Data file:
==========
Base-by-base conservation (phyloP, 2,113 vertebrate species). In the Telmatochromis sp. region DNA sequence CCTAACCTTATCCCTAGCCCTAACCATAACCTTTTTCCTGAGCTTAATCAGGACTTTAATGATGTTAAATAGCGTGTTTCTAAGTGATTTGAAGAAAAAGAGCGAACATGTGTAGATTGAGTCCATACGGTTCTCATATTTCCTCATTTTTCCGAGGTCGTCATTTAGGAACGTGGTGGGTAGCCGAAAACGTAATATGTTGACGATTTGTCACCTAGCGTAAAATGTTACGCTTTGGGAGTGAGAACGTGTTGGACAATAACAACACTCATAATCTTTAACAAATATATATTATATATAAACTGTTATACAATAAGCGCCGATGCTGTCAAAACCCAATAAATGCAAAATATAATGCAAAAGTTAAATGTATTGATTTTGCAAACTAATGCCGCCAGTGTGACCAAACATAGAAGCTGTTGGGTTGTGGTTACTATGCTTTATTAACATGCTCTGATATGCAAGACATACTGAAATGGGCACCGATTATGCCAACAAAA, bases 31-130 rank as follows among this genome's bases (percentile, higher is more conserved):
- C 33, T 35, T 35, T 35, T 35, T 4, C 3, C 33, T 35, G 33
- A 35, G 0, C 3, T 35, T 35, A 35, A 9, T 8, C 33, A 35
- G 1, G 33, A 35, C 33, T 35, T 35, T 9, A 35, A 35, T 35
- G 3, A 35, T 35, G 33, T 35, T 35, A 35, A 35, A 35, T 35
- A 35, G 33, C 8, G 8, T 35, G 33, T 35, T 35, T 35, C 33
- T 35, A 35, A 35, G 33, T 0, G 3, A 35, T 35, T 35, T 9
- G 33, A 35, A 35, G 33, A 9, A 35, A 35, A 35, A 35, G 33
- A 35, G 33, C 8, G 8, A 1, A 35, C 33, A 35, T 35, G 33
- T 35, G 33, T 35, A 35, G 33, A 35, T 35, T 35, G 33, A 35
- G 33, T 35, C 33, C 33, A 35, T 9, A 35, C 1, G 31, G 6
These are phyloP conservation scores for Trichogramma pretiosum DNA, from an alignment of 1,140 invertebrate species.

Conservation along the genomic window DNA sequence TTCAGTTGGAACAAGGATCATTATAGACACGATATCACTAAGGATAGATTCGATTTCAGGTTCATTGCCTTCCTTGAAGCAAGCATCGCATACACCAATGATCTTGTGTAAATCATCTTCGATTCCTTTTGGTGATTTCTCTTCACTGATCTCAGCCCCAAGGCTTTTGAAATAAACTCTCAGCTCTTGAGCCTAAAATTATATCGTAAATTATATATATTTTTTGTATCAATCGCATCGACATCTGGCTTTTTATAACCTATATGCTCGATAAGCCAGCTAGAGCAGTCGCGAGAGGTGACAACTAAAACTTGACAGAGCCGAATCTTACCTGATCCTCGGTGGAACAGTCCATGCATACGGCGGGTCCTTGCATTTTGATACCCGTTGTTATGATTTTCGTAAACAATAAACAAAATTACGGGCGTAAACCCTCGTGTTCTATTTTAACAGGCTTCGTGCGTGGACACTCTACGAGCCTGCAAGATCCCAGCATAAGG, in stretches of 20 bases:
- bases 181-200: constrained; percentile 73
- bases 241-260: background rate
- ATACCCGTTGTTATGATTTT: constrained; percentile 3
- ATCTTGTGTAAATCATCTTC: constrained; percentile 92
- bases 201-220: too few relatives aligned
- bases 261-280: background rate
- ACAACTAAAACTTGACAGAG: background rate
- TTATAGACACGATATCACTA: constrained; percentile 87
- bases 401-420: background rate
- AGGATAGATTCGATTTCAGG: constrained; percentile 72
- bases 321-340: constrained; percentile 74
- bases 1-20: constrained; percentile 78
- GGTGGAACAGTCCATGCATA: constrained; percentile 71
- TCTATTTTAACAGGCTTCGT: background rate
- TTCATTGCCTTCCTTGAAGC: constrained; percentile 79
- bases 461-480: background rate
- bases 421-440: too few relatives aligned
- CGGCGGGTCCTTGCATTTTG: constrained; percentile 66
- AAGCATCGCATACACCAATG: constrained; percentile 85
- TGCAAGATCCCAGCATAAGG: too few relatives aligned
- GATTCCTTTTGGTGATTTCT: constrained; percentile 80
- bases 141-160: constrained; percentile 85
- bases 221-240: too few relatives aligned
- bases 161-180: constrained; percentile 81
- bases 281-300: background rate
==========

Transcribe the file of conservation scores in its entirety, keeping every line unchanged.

Base-by-base conservation (phyloP, 2,113 vertebrate species). In the Telmatochromis sp. region DNA sequence CCTAACCTTATCCCTAGCCCTAACCATAACCTTTTTCCTGAGCTTAATCAGGACTTTAATGATGTTAAATAGCGTGTTTCTAAGTGATTTGAAGAAAAAGAGCGAACATGTGTAGATTGAGTCCATACGGTTCTCATATTTCCTCATTTTTCCGAGGTCGTCATTTAGGAACGTGGTGGGTAGCCGAAAACGTAATATGTTGACGATTTGTCACCTAGCGTAAAATGTTACGCTTTGGGAGTGAGAACGTGTTGGACAATAACAACACTCATAATCTTTAACAAATATATATTATATATAAACTGTTATACAATAAGCGCCGATGCTGTCAAAACCCAATAAATGCAAAATATAATGCAAAAGTTAAATGTATTGATTTTGCAAACTAATGCCGCCAGTGTGACCAAACATAGAAGCTGTTGGGTTGTGGTTACTATGCTTTATTAACATGCTCTGATATGCAAGACATACTGAAATGGGCACCGATTATGCCAACAAAA, bases 31-130 rank as follows among this genome's bases (percentile, higher is more conserved):
- C 33, T 35, T 35, T 35, T 35, T 4, C 3, C 33, T 35, G 33
- A 35, G 0, C 3, T 35, T 35, A 35, A 9, T 8, C 33, A 35
- G 1, G 33, A 35, C 33, T 35, T 35, T 9, A 35, A 35, T 35
- G 3, A 35, T 35, G 33, T 35, T 35, A 35, A 35, A 35, T 35
- A 35, G 33, C 8, G 8, T 35, G 33, T 35, T 35, T 35, C 33
- T 35, A 35, A 35, G 33, T 0, G 3, A 35, T 35, T 35, T 9
- G 33, A 35, A 35, G 33, A 9, A 35, A 35, A 35, A 35, G 33
- A 35, G 33, C 8, G 8, A 1, A 35, C 33, A 35, T 35, G 33
- T 35, G 33, T 35, A 35, G 33, A 35, T 35, T 35, G 33, A 35
- G 33, T 35, C 33, C 33, A 35, T 9, A 35, C 1, G 31, G 6
These are phyloP conservation scores for Trichogramma pretiosum DNA, from an alignment of 1,140 invertebrate species.

Conservation along the genomic window DNA sequence TTCAGTTGGAACAAGGATCATTATAGACACGATATCACTAAGGATAGATTCGATTTCAGGTTCATTGCCTTCCTTGAAGCAAGCATCGCATACACCAATGATCTTGTGTAAATCATCTTCGATTCCTTTTGGTGATTTCTCTTCACTGATCTCAGCCCCAAGGCTTTTGAAATAAACTCTCAGCTCTTGAGCCTAAAATTATATCGTAAATTATATATATTTTTTGTATCAATCGCATCGACATCTGGCTTTTTATAACCTATATGCTCGATAAGCCAGCTAGAGCAGTCGCGAGAGGTGACAACTAAAACTTGACAGAGCCGAATCTTACCTGATCCTCGGTGGAACAGTCCATGCATACGGCGGGTCCTTGCATTTTGATACCCGTTGTTATGATTTTCGTAAACAATAAACAAAATTACGGGCGTAAACCCTCGTGTTCTATTTTAACAGGCTTCGTGCGTGGACACTCTACGAGCCTGCAAGATCCCAGCATAAGG, in stretches of 20 bases:
- bases 181-200: constrained; percentile 73
- bases 241-260: background rate
- ATACCCGTTGTTATGATTTT: constrained; percentile 3
- ATCTTGTGTAAATCATCTTC: constrained; percentile 92
- bases 201-220: too few relatives aligned
- bases 261-280: background rate
- ACAACTAAAACTTGACAGAG: background rate
- TTATAGACACGATATCACTA: constrained; percentile 87
- bases 401-420: background rate
- AGGATAGATTCGATTTCAGG: constrained; percentile 72
- bases 321-340: constrained; percentile 74
- bases 1-20: constrained; percentile 78
- GGTGGAACAGTCCATGCATA: constrained; percentile 71
- TCTATTTTAACAGGCTTCGT: background rate
- TTCATTGCCTTCCTTGAAGC: constrained; percentile 79
- bases 461-480: background rate
- bases 421-440: too few relatives aligned
- CGGCGGGTCCTTGCATTTTG: constrained; percentile 66
- AAGCATCGCATACACCAATG: constrained; percentile 85
- TGCAAGATCCCAGCATAAGG: too few relatives aligned
- GATTCCTTTTGGTGATTTCT: constrained; percentile 80
- bases 141-160: constrained; percentile 85
- bases 221-240: too few relatives aligned
- bases 161-180: constrained; percentile 81
- bases 281-300: background rate